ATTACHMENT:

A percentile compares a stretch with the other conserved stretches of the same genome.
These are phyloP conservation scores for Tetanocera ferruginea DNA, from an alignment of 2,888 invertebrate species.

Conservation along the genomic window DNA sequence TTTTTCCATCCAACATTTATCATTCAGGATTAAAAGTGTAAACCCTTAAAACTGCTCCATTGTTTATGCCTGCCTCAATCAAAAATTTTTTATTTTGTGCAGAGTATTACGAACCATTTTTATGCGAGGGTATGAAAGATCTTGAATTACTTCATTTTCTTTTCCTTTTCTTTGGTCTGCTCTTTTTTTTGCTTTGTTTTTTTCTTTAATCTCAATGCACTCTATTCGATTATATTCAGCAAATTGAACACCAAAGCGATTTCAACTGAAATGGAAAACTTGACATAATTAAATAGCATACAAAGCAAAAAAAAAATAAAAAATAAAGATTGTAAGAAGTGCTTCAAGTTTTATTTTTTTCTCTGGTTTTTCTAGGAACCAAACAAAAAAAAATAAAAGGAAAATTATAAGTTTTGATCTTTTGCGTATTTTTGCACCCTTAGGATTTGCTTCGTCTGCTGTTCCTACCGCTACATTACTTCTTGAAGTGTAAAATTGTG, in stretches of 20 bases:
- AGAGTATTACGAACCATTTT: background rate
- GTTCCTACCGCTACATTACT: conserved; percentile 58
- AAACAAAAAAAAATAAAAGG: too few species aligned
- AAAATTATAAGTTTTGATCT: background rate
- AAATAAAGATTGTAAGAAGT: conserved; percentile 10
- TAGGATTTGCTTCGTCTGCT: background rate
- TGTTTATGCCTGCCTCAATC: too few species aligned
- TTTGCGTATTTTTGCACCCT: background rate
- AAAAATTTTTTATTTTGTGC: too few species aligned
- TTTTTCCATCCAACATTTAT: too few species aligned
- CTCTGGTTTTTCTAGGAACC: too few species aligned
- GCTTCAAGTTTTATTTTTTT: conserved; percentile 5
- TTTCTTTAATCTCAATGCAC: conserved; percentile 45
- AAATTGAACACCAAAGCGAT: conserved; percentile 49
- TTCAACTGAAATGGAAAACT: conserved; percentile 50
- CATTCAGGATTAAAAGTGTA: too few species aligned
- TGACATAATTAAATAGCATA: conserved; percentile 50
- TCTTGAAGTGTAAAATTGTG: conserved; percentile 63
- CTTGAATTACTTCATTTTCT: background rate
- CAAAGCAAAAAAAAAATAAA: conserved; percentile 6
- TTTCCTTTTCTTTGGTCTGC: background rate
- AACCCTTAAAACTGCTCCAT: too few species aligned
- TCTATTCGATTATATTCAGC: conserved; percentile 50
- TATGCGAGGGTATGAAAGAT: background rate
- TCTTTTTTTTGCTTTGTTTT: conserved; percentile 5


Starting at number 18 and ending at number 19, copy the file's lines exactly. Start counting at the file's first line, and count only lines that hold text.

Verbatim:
- TTCAACTGAAATGGAAAACT: conserved; percentile 50
- CATTCAGGATTAAAAGTGTA: too few species aligned